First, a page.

panelclass = leginon.gui.wx.BufferCycler.Panel

Input/Output Events

We inherit the eventinputs of the parent class in the example.

eventinputs = conditioner.Conditioner.eventinputs

Define new data type or event this node produces

New output data type should be defined in leginondata.py, and new event, if any, defined in event.py

Neither is needed in the example.

Create the user interface

See leginon/gui/wx/BufferCycle.py for an inherited example that does not need any new definition. This is the minimal definition of Leginon gui.

  1. Make a new file under leginon/gui/wx for the gui definition. In the example: gui/wx/BufferCycler.py
  2. Define Panel Class
  3. OnSettingsTool method, SettingsDialog class, and ScrolledSettings are redefined in this module so that the local one is used.

Register the node

Register the node by adding it to leginon/allnodes.py as shown in the modification made in r18567

Add the new node to an application

Use similar procedure as in Application Editor in Leginon to add your new node and its event bindings to an existing application.

In our example,

We can add a new node in "MSI-T" application under "Main". The node is created from "BufferCycler" class and named as "Pump Buffer". It needs an FixCondition event binding from "Exposure" node.

Example 2: TestTargetFinder

We have a base class in Leginon that creates a node to set targets on the input image. The module is leginon/targetfinder.py. The base class in there is TargetFinder.
When a AcquisitionImagePublishEvent is sent to it, it allows targets to be defined on it.

To make a new subclass that uses simple assignment of targets, we will make a subclass of TargetFinder here, called TestTargetFinder. You can see the resulting subclass code in leginon/testtargetfinder.py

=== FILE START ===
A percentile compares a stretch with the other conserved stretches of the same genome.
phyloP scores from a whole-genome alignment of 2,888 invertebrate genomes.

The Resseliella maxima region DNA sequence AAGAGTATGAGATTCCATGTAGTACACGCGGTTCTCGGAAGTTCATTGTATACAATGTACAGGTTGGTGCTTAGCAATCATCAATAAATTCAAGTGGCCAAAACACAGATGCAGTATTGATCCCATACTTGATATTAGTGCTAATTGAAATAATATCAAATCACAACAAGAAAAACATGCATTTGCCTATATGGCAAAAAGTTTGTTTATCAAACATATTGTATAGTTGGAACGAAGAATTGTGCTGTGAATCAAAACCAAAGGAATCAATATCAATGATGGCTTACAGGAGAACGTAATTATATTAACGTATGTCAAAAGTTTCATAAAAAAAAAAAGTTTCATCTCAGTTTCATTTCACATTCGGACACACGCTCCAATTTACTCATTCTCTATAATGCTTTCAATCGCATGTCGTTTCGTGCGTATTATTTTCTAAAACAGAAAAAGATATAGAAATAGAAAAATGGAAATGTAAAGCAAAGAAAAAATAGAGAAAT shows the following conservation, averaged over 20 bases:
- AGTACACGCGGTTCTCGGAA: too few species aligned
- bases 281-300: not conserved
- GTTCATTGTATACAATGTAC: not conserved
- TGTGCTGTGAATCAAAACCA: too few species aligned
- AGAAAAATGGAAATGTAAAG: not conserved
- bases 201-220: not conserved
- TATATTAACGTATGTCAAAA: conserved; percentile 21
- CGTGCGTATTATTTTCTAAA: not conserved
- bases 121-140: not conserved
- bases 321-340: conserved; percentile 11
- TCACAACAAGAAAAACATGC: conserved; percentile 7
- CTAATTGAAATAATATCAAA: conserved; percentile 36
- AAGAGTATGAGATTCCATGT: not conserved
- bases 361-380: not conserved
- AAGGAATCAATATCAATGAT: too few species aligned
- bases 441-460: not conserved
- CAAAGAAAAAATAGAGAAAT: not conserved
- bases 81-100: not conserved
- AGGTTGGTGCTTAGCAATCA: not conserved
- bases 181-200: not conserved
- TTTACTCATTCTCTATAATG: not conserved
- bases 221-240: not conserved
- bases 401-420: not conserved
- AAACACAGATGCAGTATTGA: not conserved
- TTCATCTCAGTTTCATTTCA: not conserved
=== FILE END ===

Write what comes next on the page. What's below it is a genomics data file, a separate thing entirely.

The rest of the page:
Code the core functionality

  • Make a new class in your new module.

In this example, you can copy leginon/testtargetfinder.py It inherits targetfinder.TargetFinder and start from there.

In this example, it overwrites findTargets function of the base class to create targets from the input and set them on the gui. In this example, the function you need to modify if you want to make one like it is testFindTarget

Instead of the example list of tuples (x,y) coordinates on the image

    focus_targets_on_image = [(50,20)]
    acquisition_targets_on_image = [(100,100),(200,100)]

Your code should analyze self.image (a numpy array representing the image) and find the targets, then set the two variables focus_targets_on_image and acquisition_targets_on_image in the same format.

The rest of process is the same as the first example.

If your algorithm requires no variable input, you won't have to add new settings, nor add events. gui can also just use gui/wx/TestTargetFinder.py. You just need to register it in allnodes.py and replace another TargetFinder subclass node in the MSI application.


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Updated by Anchi Cheng almost 4 years ago ยท 29 revisions